Lola was the cause of alarm which caused a large flock of pigeons foraging at the Hawk Bench to disperse eastward over the Model Sailboat Pond. They flew off in two groups a few seconds apart, the latter displayed more panic than the former.
Our graceful lady, now that I look back, cared the less then for upsetting the Sunday morning foraging of those hardy pigeons, because she had a matter much more pressing to her heart stirring on her precious mind. She cruised up Fifth Avenue and I lost her as she turned onto one of the streets in the upper seventies to cross over to Madison Avenue.
I didnít see when she landed on the chimney cover of the Oreo building and I really couldnít tell for sure, except from past habit, that it was in fact our Lola perched there.
As he has done so many times before, Palemale emerged not very long after from some place unseen and soared above the Dr. Fisher building. With no accountable flapping of his wings I noticed him growing smaller and smaller as he climbed up to the sky. I thought against capturing any handheld images of him which would have only been a hardly recognizable black smear against the hazy sunlight. I kept my eyes on him though, and marveled as I did how effortlessly he gained altitude.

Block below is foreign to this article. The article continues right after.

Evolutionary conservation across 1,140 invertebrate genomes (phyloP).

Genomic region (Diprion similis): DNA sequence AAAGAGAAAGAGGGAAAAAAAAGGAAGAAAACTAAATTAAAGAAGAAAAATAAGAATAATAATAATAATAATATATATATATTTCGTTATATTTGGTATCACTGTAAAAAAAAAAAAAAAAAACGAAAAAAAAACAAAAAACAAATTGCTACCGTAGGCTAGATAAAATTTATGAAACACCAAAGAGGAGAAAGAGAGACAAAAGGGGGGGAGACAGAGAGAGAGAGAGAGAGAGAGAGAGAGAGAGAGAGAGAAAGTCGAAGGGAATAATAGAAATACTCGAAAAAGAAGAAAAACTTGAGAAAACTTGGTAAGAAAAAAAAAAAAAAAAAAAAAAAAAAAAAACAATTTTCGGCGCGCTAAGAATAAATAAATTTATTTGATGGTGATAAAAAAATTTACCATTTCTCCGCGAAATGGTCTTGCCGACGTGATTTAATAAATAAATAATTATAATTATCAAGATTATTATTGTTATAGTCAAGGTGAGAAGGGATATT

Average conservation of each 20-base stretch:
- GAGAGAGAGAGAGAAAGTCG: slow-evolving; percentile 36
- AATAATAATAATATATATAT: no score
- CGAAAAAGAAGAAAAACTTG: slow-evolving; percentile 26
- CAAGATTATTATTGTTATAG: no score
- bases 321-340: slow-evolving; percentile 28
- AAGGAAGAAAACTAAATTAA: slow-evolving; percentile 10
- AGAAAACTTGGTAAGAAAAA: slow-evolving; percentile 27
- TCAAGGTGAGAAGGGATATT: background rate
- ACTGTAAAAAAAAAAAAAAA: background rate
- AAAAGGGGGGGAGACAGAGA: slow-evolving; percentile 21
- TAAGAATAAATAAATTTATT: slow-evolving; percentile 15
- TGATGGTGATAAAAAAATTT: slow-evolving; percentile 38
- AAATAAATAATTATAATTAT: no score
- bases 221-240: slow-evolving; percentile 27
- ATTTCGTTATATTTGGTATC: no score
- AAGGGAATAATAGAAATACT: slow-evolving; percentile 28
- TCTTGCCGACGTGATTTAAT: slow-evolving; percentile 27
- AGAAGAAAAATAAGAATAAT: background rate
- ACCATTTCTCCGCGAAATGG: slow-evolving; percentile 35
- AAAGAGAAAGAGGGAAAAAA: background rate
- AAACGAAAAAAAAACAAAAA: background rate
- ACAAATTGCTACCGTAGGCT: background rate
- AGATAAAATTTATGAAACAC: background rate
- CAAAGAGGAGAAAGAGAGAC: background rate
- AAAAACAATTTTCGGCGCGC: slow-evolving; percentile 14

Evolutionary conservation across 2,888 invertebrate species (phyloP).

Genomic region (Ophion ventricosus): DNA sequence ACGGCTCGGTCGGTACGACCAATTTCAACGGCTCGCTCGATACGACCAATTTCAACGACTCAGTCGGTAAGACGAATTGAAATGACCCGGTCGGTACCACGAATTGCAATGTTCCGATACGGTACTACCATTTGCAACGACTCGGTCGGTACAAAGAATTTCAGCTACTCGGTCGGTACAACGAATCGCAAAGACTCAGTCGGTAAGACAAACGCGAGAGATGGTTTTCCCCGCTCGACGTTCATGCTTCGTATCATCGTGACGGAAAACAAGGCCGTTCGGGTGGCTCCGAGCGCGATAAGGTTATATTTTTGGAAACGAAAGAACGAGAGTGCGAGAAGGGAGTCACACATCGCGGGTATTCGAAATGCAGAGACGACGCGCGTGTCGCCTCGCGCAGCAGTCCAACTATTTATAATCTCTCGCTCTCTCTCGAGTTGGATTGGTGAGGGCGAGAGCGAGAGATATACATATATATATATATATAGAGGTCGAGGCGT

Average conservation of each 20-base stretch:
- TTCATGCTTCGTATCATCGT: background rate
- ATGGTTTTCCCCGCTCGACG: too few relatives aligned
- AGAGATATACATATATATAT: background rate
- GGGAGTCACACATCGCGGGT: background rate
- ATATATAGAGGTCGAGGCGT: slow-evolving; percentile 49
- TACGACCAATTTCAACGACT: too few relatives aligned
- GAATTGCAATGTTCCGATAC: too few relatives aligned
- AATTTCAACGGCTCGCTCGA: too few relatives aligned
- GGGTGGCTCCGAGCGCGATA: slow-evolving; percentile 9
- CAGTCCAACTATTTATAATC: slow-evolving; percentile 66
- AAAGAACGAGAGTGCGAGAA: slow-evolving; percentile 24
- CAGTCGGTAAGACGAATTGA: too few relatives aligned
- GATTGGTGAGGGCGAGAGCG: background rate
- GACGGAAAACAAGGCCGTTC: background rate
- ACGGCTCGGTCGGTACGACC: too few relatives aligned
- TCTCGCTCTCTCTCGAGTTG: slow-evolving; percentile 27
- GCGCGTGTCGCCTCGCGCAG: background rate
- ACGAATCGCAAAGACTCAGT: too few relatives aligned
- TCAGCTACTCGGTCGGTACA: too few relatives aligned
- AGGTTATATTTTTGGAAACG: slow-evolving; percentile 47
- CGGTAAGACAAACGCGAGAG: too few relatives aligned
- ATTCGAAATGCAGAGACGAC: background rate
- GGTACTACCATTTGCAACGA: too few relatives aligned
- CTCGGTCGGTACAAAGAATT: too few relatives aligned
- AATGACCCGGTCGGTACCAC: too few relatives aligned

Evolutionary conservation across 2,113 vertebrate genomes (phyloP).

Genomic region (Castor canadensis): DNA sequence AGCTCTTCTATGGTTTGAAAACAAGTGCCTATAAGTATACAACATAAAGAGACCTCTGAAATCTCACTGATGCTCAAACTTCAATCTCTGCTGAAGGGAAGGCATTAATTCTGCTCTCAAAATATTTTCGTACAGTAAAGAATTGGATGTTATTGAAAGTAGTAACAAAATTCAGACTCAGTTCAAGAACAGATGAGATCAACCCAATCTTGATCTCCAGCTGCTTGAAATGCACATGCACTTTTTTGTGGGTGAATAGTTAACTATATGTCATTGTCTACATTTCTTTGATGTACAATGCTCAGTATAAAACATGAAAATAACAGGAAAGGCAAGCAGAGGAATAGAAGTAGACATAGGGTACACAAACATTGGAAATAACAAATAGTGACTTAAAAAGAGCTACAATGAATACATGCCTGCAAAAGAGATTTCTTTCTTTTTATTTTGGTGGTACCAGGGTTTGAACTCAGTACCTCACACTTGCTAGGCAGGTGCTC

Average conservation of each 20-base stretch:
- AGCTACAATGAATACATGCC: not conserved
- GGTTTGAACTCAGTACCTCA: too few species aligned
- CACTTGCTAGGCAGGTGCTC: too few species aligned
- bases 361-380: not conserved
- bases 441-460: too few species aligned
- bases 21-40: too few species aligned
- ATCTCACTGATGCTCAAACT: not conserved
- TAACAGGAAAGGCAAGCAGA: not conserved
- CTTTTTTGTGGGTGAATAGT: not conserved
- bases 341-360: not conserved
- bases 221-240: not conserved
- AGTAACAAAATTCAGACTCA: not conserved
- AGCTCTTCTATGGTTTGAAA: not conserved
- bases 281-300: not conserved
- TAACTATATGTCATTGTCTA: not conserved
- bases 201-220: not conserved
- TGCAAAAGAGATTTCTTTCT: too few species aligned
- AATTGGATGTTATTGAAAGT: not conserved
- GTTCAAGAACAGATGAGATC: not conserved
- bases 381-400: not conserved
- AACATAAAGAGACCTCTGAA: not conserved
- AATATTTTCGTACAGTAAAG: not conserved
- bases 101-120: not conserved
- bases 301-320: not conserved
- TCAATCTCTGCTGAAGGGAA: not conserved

I held my camera off its tripod as I watched him presently barely visible against the bright glare of broken cloud cover. Suddenly I saw his wings changed shape and his body began to dart earthward. He was pelting toward 79th Street! I immediately clamped the heavy lens onto the tripod head and vocalized a thought which I had repeatedly promised myself not to get in the way of my observations-- nevertheless my words were uttered into the frigid air as I stood at the edge of the pond. The actions which those words described are now illustrated in the four frames above.